Exo11:5 And all the firstborn in the land of Egypt shall die, from the first born of Pharaoh that sitteth upon his throne, even unto the firstborn of the maidservant that is behind the mill; and all the firstborn of beasts.

I can't even begin to imagine the emotional pain that God inflicted on the mothers and fathers of Egypt that day, none of whom had any moral culpability in the enslavement of the Israelites.  Certainly the maidservant that was behind the mill didn't have a say in the matter, but she lost her child nonetheless.

(My sister died three years ago, and it nearly destroyed my mother.  And my sister wasn't even the firstborn.)

These are not the actions of a kind, loving God.  These are the actions of a barbarous psychopathic madman.  A core tenet of Christianity is supposed to be that killing innocents is not justifiable under any circumstances, and yet this is exactly what God did.  And He did it not in service of a higher goal, not to persuade Pharaoh to let the people go (because, as I noted earlier, even Pharaoh didn't actually have a choice) but just to give Himself an opportunity to show off.  It is hard for me to imagine a more evil act.  (And yet God actually manages to top Himself with eternal punishment for non-believers, but that's another story.)

This would be bad enough by itself, but then later, at God's command, the Israelites go on a genocidal spree through Canaan that makes the Killing of the Firstborn look humane by comparison:

Deu2:34 And we took all his cities at that time, and utterly destroyed the men, and the women, and the little ones, of every city, we left none to remain:

Deu3:6 And we utterly destroyed them, as we did unto Sihon king of Heshbon, utterly destroying the men, women, and children, of every city.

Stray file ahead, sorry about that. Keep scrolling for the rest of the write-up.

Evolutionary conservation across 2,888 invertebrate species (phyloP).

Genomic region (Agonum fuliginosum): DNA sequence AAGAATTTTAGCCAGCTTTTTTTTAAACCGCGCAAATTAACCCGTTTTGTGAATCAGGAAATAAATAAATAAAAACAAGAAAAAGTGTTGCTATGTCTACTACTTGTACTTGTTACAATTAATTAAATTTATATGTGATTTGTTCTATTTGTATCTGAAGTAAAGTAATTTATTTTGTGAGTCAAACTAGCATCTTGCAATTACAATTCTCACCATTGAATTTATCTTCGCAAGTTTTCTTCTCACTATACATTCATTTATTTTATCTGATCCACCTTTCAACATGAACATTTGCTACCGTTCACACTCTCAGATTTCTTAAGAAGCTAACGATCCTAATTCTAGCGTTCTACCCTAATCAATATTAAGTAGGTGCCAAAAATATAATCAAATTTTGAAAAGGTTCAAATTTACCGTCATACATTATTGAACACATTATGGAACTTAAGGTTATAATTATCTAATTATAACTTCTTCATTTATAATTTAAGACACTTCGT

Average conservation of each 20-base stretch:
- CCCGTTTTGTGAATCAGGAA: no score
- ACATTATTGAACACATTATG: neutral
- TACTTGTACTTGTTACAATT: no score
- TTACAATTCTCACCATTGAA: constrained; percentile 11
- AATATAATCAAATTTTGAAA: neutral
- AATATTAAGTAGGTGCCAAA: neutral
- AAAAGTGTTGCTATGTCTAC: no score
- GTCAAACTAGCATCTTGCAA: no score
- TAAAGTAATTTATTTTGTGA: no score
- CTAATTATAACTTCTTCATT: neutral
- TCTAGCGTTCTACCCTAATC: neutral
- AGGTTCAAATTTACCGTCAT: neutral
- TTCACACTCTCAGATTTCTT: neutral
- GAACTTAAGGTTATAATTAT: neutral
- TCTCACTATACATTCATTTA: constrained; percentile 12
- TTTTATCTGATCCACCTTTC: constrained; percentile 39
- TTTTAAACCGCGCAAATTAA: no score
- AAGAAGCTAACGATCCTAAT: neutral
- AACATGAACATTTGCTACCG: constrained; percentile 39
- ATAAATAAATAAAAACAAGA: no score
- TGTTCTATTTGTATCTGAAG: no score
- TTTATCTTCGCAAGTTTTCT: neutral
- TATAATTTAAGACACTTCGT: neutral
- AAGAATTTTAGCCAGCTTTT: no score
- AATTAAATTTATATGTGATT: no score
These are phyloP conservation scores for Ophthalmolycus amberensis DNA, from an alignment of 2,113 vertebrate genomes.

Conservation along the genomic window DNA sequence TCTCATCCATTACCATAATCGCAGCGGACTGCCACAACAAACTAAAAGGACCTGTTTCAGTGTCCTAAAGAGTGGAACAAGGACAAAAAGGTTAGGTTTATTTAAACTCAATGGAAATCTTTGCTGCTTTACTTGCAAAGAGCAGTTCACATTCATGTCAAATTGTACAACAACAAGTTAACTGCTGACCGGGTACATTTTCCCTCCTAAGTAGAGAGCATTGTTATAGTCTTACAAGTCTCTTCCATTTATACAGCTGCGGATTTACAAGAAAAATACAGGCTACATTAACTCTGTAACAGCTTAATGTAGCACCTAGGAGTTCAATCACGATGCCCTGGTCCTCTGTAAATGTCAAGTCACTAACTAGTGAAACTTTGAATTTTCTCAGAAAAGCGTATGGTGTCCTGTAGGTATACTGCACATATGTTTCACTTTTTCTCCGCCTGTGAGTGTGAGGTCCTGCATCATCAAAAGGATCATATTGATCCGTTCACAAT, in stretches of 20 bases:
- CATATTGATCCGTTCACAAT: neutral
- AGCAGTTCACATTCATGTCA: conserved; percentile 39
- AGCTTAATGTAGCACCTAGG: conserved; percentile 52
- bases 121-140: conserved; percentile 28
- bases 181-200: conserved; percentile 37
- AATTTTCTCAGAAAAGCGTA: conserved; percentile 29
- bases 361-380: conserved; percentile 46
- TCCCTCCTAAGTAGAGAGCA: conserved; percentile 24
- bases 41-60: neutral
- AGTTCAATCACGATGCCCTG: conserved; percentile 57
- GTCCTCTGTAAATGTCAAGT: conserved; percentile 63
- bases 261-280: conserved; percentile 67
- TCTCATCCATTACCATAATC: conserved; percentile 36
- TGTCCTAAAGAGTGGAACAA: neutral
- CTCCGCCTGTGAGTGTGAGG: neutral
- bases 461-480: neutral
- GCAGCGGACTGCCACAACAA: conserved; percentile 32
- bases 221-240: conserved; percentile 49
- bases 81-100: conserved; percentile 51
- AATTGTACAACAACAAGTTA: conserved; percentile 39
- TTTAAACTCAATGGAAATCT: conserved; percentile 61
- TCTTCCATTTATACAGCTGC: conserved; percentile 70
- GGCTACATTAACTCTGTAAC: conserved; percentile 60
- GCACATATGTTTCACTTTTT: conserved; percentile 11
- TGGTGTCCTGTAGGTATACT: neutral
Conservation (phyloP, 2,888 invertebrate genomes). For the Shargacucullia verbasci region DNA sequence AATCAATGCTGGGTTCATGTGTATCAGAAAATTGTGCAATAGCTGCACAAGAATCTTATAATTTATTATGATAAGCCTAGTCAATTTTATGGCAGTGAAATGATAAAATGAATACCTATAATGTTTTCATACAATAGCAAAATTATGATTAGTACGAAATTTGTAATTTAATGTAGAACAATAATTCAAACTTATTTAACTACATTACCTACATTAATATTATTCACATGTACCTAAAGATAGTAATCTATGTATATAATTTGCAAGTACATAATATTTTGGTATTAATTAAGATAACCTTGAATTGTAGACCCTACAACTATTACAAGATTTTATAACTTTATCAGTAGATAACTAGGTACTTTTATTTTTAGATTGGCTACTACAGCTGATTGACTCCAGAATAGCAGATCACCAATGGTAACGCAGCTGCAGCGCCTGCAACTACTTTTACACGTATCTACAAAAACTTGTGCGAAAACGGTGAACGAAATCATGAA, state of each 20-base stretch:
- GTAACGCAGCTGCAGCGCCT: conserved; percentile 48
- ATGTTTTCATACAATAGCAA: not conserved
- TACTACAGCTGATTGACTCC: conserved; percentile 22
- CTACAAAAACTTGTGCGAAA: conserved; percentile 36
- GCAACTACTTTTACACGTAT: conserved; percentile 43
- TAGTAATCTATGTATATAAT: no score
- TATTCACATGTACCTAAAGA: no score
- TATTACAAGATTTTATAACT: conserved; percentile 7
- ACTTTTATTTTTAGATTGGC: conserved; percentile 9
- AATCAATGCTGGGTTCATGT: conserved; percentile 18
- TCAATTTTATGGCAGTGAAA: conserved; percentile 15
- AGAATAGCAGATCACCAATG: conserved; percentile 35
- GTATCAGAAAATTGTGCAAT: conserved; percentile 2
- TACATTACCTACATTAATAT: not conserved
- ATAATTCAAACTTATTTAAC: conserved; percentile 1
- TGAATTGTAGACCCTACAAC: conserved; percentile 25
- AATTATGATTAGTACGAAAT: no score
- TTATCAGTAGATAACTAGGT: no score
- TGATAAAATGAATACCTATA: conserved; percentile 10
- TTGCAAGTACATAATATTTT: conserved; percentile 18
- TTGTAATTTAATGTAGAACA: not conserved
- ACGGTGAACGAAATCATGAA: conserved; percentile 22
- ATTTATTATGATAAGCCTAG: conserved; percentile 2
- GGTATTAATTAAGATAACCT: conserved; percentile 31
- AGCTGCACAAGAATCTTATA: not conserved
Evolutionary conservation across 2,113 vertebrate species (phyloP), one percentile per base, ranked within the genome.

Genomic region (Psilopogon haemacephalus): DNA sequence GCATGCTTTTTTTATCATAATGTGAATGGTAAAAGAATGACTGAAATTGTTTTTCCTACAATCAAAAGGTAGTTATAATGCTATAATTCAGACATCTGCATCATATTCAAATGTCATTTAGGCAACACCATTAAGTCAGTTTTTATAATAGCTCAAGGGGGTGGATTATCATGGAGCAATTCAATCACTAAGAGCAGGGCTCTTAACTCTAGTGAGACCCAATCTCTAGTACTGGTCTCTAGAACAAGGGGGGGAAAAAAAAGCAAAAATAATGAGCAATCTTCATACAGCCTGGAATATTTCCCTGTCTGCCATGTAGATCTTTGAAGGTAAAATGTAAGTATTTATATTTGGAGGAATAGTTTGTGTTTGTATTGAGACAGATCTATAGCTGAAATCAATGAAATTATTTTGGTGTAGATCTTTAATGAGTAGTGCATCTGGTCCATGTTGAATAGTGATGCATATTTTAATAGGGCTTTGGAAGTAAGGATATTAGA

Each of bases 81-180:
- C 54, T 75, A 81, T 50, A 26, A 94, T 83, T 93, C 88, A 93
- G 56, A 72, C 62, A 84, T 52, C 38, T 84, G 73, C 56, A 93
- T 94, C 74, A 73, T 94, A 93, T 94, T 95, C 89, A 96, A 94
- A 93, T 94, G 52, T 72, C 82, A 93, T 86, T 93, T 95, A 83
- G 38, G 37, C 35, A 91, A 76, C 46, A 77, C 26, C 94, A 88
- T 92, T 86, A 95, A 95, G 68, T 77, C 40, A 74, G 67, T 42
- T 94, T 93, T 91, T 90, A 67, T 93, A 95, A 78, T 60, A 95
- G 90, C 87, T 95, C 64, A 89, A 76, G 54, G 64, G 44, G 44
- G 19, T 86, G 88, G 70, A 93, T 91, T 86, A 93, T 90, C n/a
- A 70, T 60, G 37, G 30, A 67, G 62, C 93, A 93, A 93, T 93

Deu20:16-17 But of the cities of these people, which the LORD thy God doth give thee for an inheritance, thou shalt save alive nothing that breatheth: But thou shalt utterly destroy them; namely, the Hittites, and the Amorites, the Canaanites, and the Perizzites, the Hivites, and the Jebusites; as the LORD thy God hath commanded thee:

Josh6:21 And they utterly destroyed all that was in the city, both man and woman, young and old, and ox, and sheep, and ass, with the edge of the sword.

And that's just a small sample.

Apologists will tell you that all this slaughter was justified because the Canaanites (and the Hittites and the Amorites and the Perizzites and the Hivites and the Jebusites) were utterly corrupt and evil and deserved to be destroyed down to the last man, woman, and child.  And what is the evidence that they were so irredeemably corrupt?  They were sacrificing their children to Molech.

Now, I will concede that sacrificing children to Molech is definitely not cool, but there are still two problems here.  First, God demanded a human sacrifice from Abraham, so it is far from clear that God considers human sacrifice to be an unalloyed evil.  At best one could come away with the impression that sacrificing children might be acceptable under some circumstances, like if God demands it (and fails to change His mind at the last minute).  But there is a second, more serious problem: even if we grant (and I am happy to concede this) that sacrificing children is always Really Really Bad, could God not have come up with any better solution to the problem than genocide?  Like, oh I don't know, talking to the Canaanites and telling them that what they are doing is not cool?  Because I'm pretty sure that the Canaanites were not sacrificing their children because they enjoyed it, I think they did it because they had a sincere belief that Molech was real and that sacrificing a few children was necessary in order to avoid an even more fearsome fate from befalling them.